ver the next few days, the men's track and field teams at Vermont, Tulane and Bowling Green will be running their final races, bringing to an end both their seasons and the history of their programs. Like the men's indoor track team at Massachusetts, the teams will vanish as budget-trimming administrators bend to the pressure of keeping participation levels of male and female athletes nearly equal, as mandated by federal law.
Women's track at each university will continue.
This year, men's track and field, like wrestling and gymnastics before it, has been caught in the vortex of a decades-long trend that has diminished the pool of certain participatory men's collegiate sports.
Since the passage 30 years ago of the law commonly known as Title IX, more than 170 wrestling programs, 80 men's tennis teams, 70 men's gymnastics teams and 45 men's track teams have been eliminated, according to the General Accounting Office.
The effort to achieve athletic equality for women is often perceived as a survival struggle between low-profile men's sports and their women's counterparts. Supporters of Title IX contend, however, that the real struggle is not between men's and women's teams, but between men's sports like wrestling and track and the real powerhouse of collegiate sports, football.
Colleges generally try to comply with Title IX by ensuring that the ratio of male and female athletes is roughly equivalent to the overall proportion of male and female students.
A sport like football, with rosters of as many as 110 players, nearly four times the size of a wrestling team, distorts the ledger on the men's side. Football and, to a lesser extent, men's basketball, have been unscathed in the infighting over Title IX.
They are blossoming with outsized budgets and rosters, huge television and sponsorship contracts, and coaches with million-dollar salaries that dwarf the pay of college presidents. As men's wrestling, gymnastics, track and tennis have begun to disappear, 39 colleges have added football in the past 10 years.
"It's not Title IX's fault, it's chicken college presidents and athletic directors who won't bite the bullet on the irresponsible spending of their football programs," said Donna Lopiano, the executive director of the Women's Sports Foundation and the former women's athletic director at the University of Texas. "Their football programs are better funded than most professional sports. Football is pitting the victims against the victims. Until they wise up, men's minor sports will be crying the blues as football keeps laughing to the bank."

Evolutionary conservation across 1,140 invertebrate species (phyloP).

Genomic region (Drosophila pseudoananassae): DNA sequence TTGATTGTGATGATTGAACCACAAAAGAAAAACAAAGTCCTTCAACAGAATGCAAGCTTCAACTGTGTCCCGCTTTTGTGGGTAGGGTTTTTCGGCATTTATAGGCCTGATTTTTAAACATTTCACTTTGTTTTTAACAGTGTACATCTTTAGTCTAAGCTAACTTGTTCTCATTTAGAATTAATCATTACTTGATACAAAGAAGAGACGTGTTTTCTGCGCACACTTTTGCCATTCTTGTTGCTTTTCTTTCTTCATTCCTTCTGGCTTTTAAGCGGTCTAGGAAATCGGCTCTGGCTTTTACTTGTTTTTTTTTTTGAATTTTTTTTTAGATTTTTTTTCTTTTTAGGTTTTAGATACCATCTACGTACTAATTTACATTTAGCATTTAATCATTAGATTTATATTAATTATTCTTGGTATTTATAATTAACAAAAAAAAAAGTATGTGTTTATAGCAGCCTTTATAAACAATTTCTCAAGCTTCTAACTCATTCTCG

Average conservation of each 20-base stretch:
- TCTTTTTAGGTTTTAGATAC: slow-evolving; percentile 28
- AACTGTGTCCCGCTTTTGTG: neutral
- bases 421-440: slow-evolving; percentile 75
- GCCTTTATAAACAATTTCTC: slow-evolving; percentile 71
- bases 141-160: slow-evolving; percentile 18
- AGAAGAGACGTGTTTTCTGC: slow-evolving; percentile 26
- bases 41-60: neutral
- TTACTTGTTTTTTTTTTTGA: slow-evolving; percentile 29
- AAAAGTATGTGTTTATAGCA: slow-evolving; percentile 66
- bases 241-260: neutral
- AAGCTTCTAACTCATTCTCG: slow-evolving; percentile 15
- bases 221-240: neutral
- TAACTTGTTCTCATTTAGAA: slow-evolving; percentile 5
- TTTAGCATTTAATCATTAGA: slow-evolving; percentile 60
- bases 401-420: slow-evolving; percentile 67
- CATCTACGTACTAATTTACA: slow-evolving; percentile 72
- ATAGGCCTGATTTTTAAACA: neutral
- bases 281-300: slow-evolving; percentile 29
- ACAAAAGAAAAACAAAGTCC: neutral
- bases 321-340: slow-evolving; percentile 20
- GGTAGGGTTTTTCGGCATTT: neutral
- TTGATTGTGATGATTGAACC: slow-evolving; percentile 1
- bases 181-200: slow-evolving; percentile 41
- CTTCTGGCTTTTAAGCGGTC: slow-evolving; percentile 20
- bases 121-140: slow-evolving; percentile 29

But many coaches in wrestling, gymnastics, track and other endangered men's sports see it quite differently. They say that the application of Title IX, which prohibits sex discrimination in federally financed institutions, is deeply flawed. In their view, Title IX has been transformed into a de facto quota system.
The most recent spate of cuts to men's intercollegiate sports has put the law, known formally as Title IX of the Education Act Amendments of 1972, under intense new scrutiny. The National Wrestling Coaches Association filed a federal suit against the Department of Education last January, contending that the guidelines for compliance with Title IX discriminate against low-profile men's sports. The national coaching associations for gymnastics and track and field have joined the suit.
There is little question that since the passage of Title IX, the number of women in intercollegiate sports has exploded, from about 30,000 to 157,000 over the past three decades. And the number of women's teams in the National Collegiate Athletic Association has mushroomed in the last 20 years, from 4,776 to 8,414 teams, according to the N.C.A.A., which began keeping gender-related records in 1981.
The overall number of men in intercollegiate sports has basically been static for years: 197,446 in 1984 and 206,573 last year.
The infighting over Title IX has led some to wonder whether the fundamental role of college athletic departments is changing. Given the current standing of football and basketball on many campuses, are athletics primarily a marketing and promotional arm of the institution, existing to loosen alumni wallets, generate publicity and boost campus morale? Or are intercollegiate sports an extracurricular activity for the student body? What does it mean that Bowling Green, a state university in Ohio with 15,500 undergraduates, will offer only seven men's sports in the next academic year?
Most of this is lost for the moment on Bethany Brodeur, a 20-year-old sophomore distance runner at the University of Vermont, who like several of her female teammates is attending school on a scholarship.
"I'm here as a woman, thankful to Title IX," Brodeur said, standing alongside her teammates at the Dartmouth College Invitational meet in Hanover, N.H., on April 28. "But that's tough for me to say given the reversal of opportunity for these guys on my team who sometimes run 30 or 40 miles a week more than me. They love running just as much. Where's their opportunity? There's never been a men's and women's team at Vermont; we've always been one. We train together, travel together, compete together. But when we get on that bus for the first meet next year and it's half empty, it's just going to be a sad, quiet ride."
Not a Big Deal at the Time
Bernice Sandler, a part-time lecturer at the University of Maryland who felt she had been unjustly rejected for a full-time position, was the first person who realized, in 1969, that a civil rights executive order issued four years earlier by President Lyndon B. Johnson might have consequences for educational institutions that discriminated against women.
The executive order was intended to govern the bidding for federal contracts, but Sandler reasoned that virtually all schools receive federal money as well, and with a small amount of amending, Johnson's executive order was soon configured to apply to colleges and other schools.